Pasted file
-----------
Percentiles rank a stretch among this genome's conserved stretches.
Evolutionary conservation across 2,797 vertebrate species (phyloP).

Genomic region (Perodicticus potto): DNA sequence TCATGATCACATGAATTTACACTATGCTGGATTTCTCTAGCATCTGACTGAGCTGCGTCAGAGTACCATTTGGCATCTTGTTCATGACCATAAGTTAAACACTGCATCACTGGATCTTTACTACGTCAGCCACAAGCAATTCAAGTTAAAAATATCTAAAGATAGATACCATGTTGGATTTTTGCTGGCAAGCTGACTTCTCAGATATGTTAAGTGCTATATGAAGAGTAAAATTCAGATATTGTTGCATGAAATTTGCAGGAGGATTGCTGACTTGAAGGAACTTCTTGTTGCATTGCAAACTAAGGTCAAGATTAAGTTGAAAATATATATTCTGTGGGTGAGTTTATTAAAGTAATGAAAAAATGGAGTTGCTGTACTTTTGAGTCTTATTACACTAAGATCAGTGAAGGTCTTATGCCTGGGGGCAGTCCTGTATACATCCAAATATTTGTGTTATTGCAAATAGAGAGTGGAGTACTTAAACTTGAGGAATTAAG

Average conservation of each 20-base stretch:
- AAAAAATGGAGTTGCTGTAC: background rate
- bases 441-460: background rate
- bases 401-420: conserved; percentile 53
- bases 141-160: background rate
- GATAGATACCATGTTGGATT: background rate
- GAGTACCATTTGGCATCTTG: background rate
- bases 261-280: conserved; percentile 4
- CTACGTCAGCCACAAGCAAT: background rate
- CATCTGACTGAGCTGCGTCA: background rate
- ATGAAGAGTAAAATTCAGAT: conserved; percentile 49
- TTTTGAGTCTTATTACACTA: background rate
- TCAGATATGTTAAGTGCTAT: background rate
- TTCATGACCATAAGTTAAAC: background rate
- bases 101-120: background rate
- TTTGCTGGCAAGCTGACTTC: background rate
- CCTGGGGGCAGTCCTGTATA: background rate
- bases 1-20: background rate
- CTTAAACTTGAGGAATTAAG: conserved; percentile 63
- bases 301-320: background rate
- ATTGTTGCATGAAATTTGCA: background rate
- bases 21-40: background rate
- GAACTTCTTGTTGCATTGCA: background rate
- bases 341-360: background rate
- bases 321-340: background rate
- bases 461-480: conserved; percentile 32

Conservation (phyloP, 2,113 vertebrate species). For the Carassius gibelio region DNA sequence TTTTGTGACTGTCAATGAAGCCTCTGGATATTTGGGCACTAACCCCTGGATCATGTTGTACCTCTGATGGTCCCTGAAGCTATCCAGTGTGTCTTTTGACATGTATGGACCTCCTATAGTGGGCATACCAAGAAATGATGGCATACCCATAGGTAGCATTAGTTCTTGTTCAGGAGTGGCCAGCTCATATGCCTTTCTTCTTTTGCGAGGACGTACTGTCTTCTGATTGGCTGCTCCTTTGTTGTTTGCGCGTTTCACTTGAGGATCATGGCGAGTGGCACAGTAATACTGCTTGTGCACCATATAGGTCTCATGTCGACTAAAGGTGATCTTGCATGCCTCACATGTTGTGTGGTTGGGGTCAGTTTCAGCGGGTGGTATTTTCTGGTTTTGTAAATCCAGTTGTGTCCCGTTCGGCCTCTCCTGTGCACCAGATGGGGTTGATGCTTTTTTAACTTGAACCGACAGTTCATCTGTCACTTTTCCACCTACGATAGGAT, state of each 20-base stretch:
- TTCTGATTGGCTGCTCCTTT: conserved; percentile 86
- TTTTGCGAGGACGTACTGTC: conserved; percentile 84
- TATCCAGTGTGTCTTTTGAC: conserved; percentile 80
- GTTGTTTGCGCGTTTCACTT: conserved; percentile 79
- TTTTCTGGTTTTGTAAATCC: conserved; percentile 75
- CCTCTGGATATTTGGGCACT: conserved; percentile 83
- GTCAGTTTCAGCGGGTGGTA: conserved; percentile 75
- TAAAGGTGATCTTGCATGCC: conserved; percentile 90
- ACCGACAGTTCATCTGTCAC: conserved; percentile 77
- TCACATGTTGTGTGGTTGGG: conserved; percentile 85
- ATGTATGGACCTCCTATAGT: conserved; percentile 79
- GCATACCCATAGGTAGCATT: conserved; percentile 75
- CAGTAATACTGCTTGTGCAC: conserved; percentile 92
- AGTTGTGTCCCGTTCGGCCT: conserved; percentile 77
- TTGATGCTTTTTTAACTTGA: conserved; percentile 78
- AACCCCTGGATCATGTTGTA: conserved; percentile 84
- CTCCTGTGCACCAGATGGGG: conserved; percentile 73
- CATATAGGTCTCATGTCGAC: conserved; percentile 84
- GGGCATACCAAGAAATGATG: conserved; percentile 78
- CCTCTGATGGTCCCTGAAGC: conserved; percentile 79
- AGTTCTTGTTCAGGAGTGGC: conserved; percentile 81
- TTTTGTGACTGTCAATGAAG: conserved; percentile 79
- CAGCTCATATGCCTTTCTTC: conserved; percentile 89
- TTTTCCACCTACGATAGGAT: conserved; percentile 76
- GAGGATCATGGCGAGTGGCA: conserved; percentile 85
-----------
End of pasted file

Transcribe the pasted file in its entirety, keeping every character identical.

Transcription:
Percentiles rank a stretch among this genome's conserved stretches.
Evolutionary conservation across 2,797 vertebrate species (phyloP).

Genomic region (Perodicticus potto): DNA sequence TCATGATCACATGAATTTACACTATGCTGGATTTCTCTAGCATCTGACTGAGCTGCGTCAGAGTACCATTTGGCATCTTGTTCATGACCATAAGTTAAACACTGCATCACTGGATCTTTACTACGTCAGCCACAAGCAATTCAAGTTAAAAATATCTAAAGATAGATACCATGTTGGATTTTTGCTGGCAAGCTGACTTCTCAGATATGTTAAGTGCTATATGAAGAGTAAAATTCAGATATTGTTGCATGAAATTTGCAGGAGGATTGCTGACTTGAAGGAACTTCTTGTTGCATTGCAAACTAAGGTCAAGATTAAGTTGAAAATATATATTCTGTGGGTGAGTTTATTAAAGTAATGAAAAAATGGAGTTGCTGTACTTTTGAGTCTTATTACACTAAGATCAGTGAAGGTCTTATGCCTGGGGGCAGTCCTGTATACATCCAAATATTTGTGTTATTGCAAATAGAGAGTGGAGTACTTAAACTTGAGGAATTAAG

Average conservation of each 20-base stretch:
- AAAAAATGGAGTTGCTGTAC: background rate
- bases 441-460: background rate
- bases 401-420: conserved; percentile 53
- bases 141-160: background rate
- GATAGATACCATGTTGGATT: background rate
- GAGTACCATTTGGCATCTTG: background rate
- bases 261-280: conserved; percentile 4
- CTACGTCAGCCACAAGCAAT: background rate
- CATCTGACTGAGCTGCGTCA: background rate
- ATGAAGAGTAAAATTCAGAT: conserved; percentile 49
- TTTTGAGTCTTATTACACTA: background rate
- TCAGATATGTTAAGTGCTAT: background rate
- TTCATGACCATAAGTTAAAC: background rate
- bases 101-120: background rate
- TTTGCTGGCAAGCTGACTTC: background rate
- CCTGGGGGCAGTCCTGTATA: background rate
- bases 1-20: background rate
- CTTAAACTTGAGGAATTAAG: conserved; percentile 63
- bases 301-320: background rate
- ATTGTTGCATGAAATTTGCA: background rate
- bases 21-40: background rate
- GAACTTCTTGTTGCATTGCA: background rate
- bases 341-360: background rate
- bases 321-340: background rate
- bases 461-480: conserved; percentile 32

Conservation (phyloP, 2,113 vertebrate species). For the Carassius gibelio region DNA sequence TTTTGTGACTGTCAATGAAGCCTCTGGATATTTGGGCACTAACCCCTGGATCATGTTGTACCTCTGATGGTCCCTGAAGCTATCCAGTGTGTCTTTTGACATGTATGGACCTCCTATAGTGGGCATACCAAGAAATGATGGCATACCCATAGGTAGCATTAGTTCTTGTTCAGGAGTGGCCAGCTCATATGCCTTTCTTCTTTTGCGAGGACGTACTGTCTTCTGATTGGCTGCTCCTTTGTTGTTTGCGCGTTTCACTTGAGGATCATGGCGAGTGGCACAGTAATACTGCTTGTGCACCATATAGGTCTCATGTCGACTAAAGGTGATCTTGCATGCCTCACATGTTGTGTGGTTGGGGTCAGTTTCAGCGGGTGGTATTTTCTGGTTTTGTAAATCCAGTTGTGTCCCGTTCGGCCTCTCCTGTGCACCAGATGGGGTTGATGCTTTTTTAACTTGAACCGACAGTTCATCTGTCACTTTTCCACCTACGATAGGAT, state of each 20-base stretch:
- TTCTGATTGGCTGCTCCTTT: conserved; percentile 86
- TTTTGCGAGGACGTACTGTC: conserved; percentile 84
- TATCCAGTGTGTCTTTTGAC: conserved; percentile 80
- GTTGTTTGCGCGTTTCACTT: conserved; percentile 79
- TTTTCTGGTTTTGTAAATCC: conserved; percentile 75
- CCTCTGGATATTTGGGCACT: conserved; percentile 83
- GTCAGTTTCAGCGGGTGGTA: conserved; percentile 75
- TAAAGGTGATCTTGCATGCC: conserved; percentile 90
- ACCGACAGTTCATCTGTCAC: conserved; percentile 77
- TCACATGTTGTGTGGTTGGG: conserved; percentile 85
- ATGTATGGACCTCCTATAGT: conserved; percentile 79
- GCATACCCATAGGTAGCATT: conserved; percentile 75
- CAGTAATACTGCTTGTGCAC: conserved; percentile 92
- AGTTGTGTCCCGTTCGGCCT: conserved; percentile 77
- TTGATGCTTTTTTAACTTGA: conserved; percentile 78
- AACCCCTGGATCATGTTGTA: conserved; percentile 84
- CTCCTGTGCACCAGATGGGG: conserved; percentile 73
- CATATAGGTCTCATGTCGAC: conserved; percentile 84
- GGGCATACCAAGAAATGATG: conserved; percentile 78
- CCTCTGATGGTCCCTGAAGC: conserved; percentile 79
- AGTTCTTGTTCAGGAGTGGC: conserved; percentile 81
- TTTTGTGACTGTCAATGAAG: conserved; percentile 79
- CAGCTCATATGCCTTTCTTC: conserved; percentile 89
- TTTTCCACCTACGATAGGAT: conserved; percentile 76
- GAGGATCATGGCGAGTGGCA: conserved; percentile 85